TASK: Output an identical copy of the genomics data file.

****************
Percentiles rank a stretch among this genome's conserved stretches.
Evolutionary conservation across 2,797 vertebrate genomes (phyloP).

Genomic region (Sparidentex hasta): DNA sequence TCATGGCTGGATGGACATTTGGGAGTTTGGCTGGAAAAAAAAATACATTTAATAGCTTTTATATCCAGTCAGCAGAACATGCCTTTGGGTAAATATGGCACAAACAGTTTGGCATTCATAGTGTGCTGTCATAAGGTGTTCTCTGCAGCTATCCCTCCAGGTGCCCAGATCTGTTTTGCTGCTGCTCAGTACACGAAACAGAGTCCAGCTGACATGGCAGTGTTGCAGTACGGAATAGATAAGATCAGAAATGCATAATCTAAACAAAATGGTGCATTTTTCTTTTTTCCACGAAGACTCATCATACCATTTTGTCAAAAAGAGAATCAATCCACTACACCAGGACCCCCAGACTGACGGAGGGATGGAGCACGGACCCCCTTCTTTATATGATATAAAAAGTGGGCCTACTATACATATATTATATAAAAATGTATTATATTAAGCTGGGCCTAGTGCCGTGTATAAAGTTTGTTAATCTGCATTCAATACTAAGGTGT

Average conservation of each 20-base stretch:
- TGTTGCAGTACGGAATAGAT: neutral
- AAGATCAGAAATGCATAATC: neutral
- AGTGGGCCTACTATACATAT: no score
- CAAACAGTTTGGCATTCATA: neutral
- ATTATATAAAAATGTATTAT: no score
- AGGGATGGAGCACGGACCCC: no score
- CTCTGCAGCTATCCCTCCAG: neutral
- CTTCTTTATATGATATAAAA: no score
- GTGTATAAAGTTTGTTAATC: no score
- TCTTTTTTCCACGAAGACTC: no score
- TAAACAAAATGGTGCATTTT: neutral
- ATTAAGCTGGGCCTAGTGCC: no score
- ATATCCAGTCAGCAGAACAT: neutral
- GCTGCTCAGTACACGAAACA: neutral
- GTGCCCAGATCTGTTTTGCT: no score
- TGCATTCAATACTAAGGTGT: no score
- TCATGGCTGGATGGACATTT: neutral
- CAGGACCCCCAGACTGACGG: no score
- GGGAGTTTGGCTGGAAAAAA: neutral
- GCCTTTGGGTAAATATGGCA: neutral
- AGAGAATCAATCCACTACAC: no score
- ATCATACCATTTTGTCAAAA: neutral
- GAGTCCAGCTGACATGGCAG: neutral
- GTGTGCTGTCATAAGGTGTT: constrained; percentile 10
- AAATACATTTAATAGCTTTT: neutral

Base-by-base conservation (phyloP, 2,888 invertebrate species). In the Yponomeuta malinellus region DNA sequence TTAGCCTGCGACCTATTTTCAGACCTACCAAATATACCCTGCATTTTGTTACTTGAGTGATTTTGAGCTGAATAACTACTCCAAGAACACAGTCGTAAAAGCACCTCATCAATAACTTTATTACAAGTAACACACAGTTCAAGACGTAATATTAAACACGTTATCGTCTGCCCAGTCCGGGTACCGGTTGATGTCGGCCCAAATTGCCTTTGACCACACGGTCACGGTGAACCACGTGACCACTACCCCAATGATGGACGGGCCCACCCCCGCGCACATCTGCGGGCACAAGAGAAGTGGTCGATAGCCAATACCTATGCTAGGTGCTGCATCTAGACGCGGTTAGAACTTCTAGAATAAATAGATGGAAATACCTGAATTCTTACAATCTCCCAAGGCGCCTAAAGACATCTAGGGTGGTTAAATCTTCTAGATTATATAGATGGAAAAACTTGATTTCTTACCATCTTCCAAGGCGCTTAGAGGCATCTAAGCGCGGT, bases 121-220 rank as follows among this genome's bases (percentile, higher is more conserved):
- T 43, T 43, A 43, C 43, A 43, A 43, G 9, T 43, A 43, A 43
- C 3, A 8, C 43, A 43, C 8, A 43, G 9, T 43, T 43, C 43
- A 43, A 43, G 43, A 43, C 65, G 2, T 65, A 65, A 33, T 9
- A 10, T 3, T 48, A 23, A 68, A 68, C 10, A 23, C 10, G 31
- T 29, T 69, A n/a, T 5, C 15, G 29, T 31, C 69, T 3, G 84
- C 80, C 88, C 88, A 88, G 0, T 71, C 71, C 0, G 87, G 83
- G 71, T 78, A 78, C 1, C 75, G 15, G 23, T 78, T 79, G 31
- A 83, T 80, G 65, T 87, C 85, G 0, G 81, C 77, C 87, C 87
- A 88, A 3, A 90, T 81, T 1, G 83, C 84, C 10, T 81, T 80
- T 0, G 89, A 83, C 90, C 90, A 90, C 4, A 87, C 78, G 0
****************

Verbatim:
Percentiles rank a stretch among this genome's conserved stretches.
Evolutionary conservation across 2,797 vertebrate genomes (phyloP).

Genomic region (Sparidentex hasta): DNA sequence TCATGGCTGGATGGACATTTGGGAGTTTGGCTGGAAAAAAAAATACATTTAATAGCTTTTATATCCAGTCAGCAGAACATGCCTTTGGGTAAATATGGCACAAACAGTTTGGCATTCATAGTGTGCTGTCATAAGGTGTTCTCTGCAGCTATCCCTCCAGGTGCCCAGATCTGTTTTGCTGCTGCTCAGTACACGAAACAGAGTCCAGCTGACATGGCAGTGTTGCAGTACGGAATAGATAAGATCAGAAATGCATAATCTAAACAAAATGGTGCATTTTTCTTTTTTCCACGAAGACTCATCATACCATTTTGTCAAAAAGAGAATCAATCCACTACACCAGGACCCCCAGACTGACGGAGGGATGGAGCACGGACCCCCTTCTTTATATGATATAAAAAGTGGGCCTACTATACATATATTATATAAAAATGTATTATATTAAGCTGGGCCTAGTGCCGTGTATAAAGTTTGTTAATCTGCATTCAATACTAAGGTGT

Average conservation of each 20-base stretch:
- TGTTGCAGTACGGAATAGAT: neutral
- AAGATCAGAAATGCATAATC: neutral
- AGTGGGCCTACTATACATAT: no score
- CAAACAGTTTGGCATTCATA: neutral
- ATTATATAAAAATGTATTAT: no score
- AGGGATGGAGCACGGACCCC: no score
- CTCTGCAGCTATCCCTCCAG: neutral
- CTTCTTTATATGATATAAAA: no score
- GTGTATAAAGTTTGTTAATC: no score
- TCTTTTTTCCACGAAGACTC: no score
- TAAACAAAATGGTGCATTTT: neutral
- ATTAAGCTGGGCCTAGTGCC: no score
- ATATCCAGTCAGCAGAACAT: neutral
- GCTGCTCAGTACACGAAACA: neutral
- GTGCCCAGATCTGTTTTGCT: no score
- TGCATTCAATACTAAGGTGT: no score
- TCATGGCTGGATGGACATTT: neutral
- CAGGACCCCCAGACTGACGG: no score
- GGGAGTTTGGCTGGAAAAAA: neutral
- GCCTTTGGGTAAATATGGCA: neutral
- AGAGAATCAATCCACTACAC: no score
- ATCATACCATTTTGTCAAAA: neutral
- GAGTCCAGCTGACATGGCAG: neutral
- GTGTGCTGTCATAAGGTGTT: constrained; percentile 10
- AAATACATTTAATAGCTTTT: neutral

Base-by-base conservation (phyloP, 2,888 invertebrate species). In the Yponomeuta malinellus region DNA sequence TTAGCCTGCGACCTATTTTCAGACCTACCAAATATACCCTGCATTTTGTTACTTGAGTGATTTTGAGCTGAATAACTACTCCAAGAACACAGTCGTAAAAGCACCTCATCAATAACTTTATTACAAGTAACACACAGTTCAAGACGTAATATTAAACACGTTATCGTCTGCCCAGTCCGGGTACCGGTTGATGTCGGCCCAAATTGCCTTTGACCACACGGTCACGGTGAACCACGTGACCACTACCCCAATGATGGACGGGCCCACCCCCGCGCACATCTGCGGGCACAAGAGAAGTGGTCGATAGCCAATACCTATGCTAGGTGCTGCATCTAGACGCGGTTAGAACTTCTAGAATAAATAGATGGAAATACCTGAATTCTTACAATCTCCCAAGGCGCCTAAAGACATCTAGGGTGGTTAAATCTTCTAGATTATATAGATGGAAAAACTTGATTTCTTACCATCTTCCAAGGCGCTTAGAGGCATCTAAGCGCGGT, bases 121-220 rank as follows among this genome's bases (percentile, higher is more conserved):
- T 43, T 43, A 43, C 43, A 43, A 43, G 9, T 43, A 43, A 43
- C 3, A 8, C 43, A 43, C 8, A 43, G 9, T 43, T 43, C 43
- A 43, A 43, G 43, A 43, C 65, G 2, T 65, A 65, A 33, T 9
- A 10, T 3, T 48, A 23, A 68, A 68, C 10, A 23, C 10, G 31
- T 29, T 69, A n/a, T 5, C 15, G 29, T 31, C 69, T 3, G 84
- C 80, C 88, C 88, A 88, G 0, T 71, C 71, C 0, G 87, G 83
- G 71, T 78, A 78, C 1, C 75, G 15, G 23, T 78, T 79, G 31
- A 83, T 80, G 65, T 87, C 85, G 0, G 81, C 77, C 87, C 87
- A 88, A 3, A 90, T 81, T 1, G 83, C 84, C 10, T 81, T 80
- T 0, G 89, A 83, C 90, C 90, A 90, C 4, A 87, C 78, G 0